"I think you've seen what our struggles have been, including on the road," Sabean said in the wake of the Giants' three-city trip in which they scored 23 runs while finishing 3-7. "There's a lot to be said for experience and there's a lot to be said for somebody who can drive in a run who's done it before. These games are going to get harder. He can only help."
But Sabean obviously believes San Francisco needs more to improve its lineup and strengthen its postseason bid. The Giants, who trailed National League Wild Card leader Colorado by two games entering Monday, ranked next-to-last in the NL in scoring, homers and OPS as the day began.
So Sabean is eyeing at least one more deal for a hitter.
"There are a couple of things we're trying to bring to a head," he said, reiterating that "six to eight" players remain on the Giants' shopping list.
Pittsburgh's Freddy Sanchez, Toronto's Marco Scutaro and Washington's Adam Dunn and Josh Willingham are among the accomplished hitters said to be available.
Sabean suggested that another trade could be near fruition.
"We have one particular [Minor League] player who we're willing to trade that at least two teams are trying to make a decision on," he said.
Sabean didn't name the three to five prospects whom he said the Giants refuse to part with, though those players have become familiar by reputation: catcher Buster Posey at Triple-A Fresno; left-hander Madison Bumgarner and right-hander Tim Alderson at Double-A Connecticut; and first baseman Angel Villalona at Class A San Jose.
Sabean indicated that Garko's arrival won't completely rob Travis Ishikawa, the Giants' primary first baseman and an excellent defender, of playing time. But, Sabean added, "The intent is to give Ryan as many at-bats as we can."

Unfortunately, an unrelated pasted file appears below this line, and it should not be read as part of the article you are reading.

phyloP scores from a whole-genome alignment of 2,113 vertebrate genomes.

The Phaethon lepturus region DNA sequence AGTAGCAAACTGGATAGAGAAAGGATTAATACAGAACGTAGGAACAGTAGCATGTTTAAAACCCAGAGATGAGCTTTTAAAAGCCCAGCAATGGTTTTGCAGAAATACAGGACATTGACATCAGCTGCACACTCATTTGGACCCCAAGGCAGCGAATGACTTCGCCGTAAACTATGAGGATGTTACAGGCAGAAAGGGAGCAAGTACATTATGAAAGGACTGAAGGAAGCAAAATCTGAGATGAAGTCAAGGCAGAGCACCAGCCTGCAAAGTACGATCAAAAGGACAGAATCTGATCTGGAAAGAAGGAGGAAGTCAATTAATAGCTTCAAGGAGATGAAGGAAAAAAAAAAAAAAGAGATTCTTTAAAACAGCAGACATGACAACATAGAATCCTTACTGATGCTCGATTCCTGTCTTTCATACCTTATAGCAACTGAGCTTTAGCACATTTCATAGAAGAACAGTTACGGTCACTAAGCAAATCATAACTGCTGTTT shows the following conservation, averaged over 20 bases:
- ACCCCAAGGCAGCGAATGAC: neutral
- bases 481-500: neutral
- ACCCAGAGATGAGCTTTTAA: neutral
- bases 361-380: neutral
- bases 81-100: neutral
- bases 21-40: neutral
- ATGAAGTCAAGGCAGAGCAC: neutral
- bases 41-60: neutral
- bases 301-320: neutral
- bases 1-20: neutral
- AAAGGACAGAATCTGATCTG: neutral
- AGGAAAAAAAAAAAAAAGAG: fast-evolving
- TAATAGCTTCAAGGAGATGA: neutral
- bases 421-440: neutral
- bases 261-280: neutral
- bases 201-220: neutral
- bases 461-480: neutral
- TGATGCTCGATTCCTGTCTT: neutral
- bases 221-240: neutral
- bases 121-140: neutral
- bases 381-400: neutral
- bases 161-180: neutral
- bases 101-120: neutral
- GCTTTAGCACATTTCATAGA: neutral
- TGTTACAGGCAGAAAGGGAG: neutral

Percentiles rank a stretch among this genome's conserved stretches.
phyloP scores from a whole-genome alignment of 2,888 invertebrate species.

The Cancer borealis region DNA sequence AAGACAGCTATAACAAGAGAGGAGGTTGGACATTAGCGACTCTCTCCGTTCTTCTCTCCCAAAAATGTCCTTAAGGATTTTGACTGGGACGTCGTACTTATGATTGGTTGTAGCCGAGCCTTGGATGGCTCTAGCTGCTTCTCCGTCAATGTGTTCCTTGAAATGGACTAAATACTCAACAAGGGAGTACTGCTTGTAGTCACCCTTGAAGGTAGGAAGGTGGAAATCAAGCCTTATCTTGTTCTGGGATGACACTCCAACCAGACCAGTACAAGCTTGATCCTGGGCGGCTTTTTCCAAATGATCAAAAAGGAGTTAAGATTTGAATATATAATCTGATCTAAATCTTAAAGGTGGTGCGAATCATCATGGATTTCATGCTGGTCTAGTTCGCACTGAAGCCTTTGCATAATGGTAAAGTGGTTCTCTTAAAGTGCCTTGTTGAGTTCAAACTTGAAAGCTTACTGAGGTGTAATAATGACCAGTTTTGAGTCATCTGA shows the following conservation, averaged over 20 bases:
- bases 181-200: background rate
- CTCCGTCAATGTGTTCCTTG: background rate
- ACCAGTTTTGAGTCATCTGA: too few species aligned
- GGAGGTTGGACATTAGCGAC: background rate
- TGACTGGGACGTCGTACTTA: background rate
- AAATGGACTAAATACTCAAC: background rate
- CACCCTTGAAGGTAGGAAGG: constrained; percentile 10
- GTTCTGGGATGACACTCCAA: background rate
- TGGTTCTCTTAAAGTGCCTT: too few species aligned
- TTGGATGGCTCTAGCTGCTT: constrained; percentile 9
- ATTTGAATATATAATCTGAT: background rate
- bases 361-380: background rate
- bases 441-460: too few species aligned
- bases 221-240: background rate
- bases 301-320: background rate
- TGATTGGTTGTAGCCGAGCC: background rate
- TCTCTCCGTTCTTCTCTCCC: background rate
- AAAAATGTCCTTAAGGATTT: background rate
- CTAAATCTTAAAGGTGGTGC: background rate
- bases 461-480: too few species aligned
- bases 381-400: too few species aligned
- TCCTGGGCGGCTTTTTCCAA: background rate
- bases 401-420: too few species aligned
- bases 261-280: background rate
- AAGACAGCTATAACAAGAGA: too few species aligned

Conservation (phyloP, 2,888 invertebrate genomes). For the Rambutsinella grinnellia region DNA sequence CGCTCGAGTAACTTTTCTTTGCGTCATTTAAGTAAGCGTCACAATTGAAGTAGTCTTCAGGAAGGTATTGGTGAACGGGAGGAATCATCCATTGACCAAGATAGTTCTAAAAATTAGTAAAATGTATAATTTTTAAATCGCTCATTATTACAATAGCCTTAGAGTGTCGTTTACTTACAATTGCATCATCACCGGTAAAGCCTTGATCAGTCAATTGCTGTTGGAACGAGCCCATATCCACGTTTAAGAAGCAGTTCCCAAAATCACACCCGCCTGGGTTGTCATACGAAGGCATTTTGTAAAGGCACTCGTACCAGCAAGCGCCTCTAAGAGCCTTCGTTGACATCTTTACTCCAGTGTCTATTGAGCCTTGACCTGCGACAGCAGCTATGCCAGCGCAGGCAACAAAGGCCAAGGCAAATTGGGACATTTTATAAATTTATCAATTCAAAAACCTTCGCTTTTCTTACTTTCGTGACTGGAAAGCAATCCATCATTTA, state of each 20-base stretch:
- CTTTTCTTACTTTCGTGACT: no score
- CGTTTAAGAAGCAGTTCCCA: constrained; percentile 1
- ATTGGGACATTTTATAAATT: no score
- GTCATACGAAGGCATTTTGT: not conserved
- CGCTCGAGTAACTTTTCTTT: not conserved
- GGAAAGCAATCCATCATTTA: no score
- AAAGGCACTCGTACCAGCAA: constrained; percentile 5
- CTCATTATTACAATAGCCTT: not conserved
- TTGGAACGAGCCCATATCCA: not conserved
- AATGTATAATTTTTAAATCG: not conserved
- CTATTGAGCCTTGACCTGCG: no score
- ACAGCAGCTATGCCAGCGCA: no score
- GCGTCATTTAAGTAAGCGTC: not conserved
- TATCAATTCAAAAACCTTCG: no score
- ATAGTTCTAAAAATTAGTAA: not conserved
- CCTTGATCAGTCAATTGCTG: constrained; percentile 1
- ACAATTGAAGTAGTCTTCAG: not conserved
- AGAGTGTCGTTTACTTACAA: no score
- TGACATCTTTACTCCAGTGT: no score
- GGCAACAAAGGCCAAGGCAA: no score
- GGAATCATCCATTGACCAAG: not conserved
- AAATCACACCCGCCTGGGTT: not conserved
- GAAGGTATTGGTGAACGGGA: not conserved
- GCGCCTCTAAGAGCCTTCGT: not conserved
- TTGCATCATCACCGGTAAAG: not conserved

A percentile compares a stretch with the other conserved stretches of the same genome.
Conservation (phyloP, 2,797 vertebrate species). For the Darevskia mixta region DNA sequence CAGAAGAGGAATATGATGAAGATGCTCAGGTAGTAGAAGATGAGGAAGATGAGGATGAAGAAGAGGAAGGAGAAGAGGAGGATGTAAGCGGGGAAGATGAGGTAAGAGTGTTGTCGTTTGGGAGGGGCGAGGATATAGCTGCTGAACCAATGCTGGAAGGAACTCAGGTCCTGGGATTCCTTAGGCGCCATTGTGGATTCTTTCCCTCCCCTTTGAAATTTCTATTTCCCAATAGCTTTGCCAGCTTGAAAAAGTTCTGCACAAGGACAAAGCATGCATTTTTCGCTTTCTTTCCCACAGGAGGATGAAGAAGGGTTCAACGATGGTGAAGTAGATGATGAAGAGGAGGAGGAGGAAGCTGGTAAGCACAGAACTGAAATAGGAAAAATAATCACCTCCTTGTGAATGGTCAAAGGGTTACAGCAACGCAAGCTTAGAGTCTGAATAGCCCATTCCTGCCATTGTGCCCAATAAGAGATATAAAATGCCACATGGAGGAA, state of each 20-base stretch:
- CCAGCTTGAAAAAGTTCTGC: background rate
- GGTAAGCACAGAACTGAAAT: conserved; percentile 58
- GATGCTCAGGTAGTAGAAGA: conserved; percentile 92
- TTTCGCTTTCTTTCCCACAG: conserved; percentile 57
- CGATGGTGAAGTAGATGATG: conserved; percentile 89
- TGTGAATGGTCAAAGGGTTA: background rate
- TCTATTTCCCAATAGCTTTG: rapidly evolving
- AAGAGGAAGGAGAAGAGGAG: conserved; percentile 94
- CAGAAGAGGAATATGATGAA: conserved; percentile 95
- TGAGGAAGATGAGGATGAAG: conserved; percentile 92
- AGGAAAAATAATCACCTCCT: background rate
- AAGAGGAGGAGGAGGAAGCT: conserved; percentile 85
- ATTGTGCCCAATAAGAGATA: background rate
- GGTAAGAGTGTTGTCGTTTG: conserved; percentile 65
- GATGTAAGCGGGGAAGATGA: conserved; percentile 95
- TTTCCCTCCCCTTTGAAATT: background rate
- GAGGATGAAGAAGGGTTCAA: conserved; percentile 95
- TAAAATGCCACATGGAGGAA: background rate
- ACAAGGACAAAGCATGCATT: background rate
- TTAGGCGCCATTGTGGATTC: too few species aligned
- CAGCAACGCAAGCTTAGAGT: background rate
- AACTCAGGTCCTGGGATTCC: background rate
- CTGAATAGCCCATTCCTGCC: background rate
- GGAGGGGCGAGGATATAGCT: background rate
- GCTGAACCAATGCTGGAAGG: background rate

Garko will become eligible for salary arbitration for the first time after this season, ensuring that the Giants can retain him beyond this year if they wish. His salary is an economical $446,000, though it will soar this offseason due to arbitration.
Garko, 28, owns a .283 lifetime batting average with 53 home runs and 235 RBIs in 408 games for the Indians, who selected him in the third round out of Stanford University in the 2003 First-Year Player Draft. He achieved his single-season bests for homers (21) and RBIs (90) in 2007 and last year, respectively.
"It's bittersweet," Garko said of the trade. "The Indians are the only team I ever played for. It's going to be hard to go, but I'm going to an organization in the Giants that is right in the middle of things, too. So it's mixed emotions."
This season, Garko hit .285 with 11 homers and 39 RBIs in 79 games for the Indians, who seek a refurbishment of their roster as they endure a fourth-place campaign in the American League Central. He should feel comfortable at the plate as he joins the Giants, having batted .349 with five home runs and 11 RBIs in his past 23 games. He'll likely bat fifth or sixth, Sabean said.
Garko's also hitting .333 this year against left-handed pitching -- another asset, said Sabean, since the Giants are scheduled to face several lefties in the near future. This phase begins Wednesday when they confront Pittsburgh's Zach Duke.
Garko could join the Giants as early as Tuesday, Sabean said. A corresponding player move will be announced at that time. The Giants just finished scrambling their roster Monday, recalling Jesus Guzman and Eugenio Velez from Triple-A Fresno while optioning John Bowker and Matt Downs to that club.
Barnes, 21, was 12-3 with a 2.85 ERA in 18 starts for Class A San Jose, having struck out 99 batters in 98 innings. Baseball America ranked Barnes as the organization's ninth-best prospect entering this season.
"The pitcher we gave up is probably going to pitch in the big leagues," Sabean said.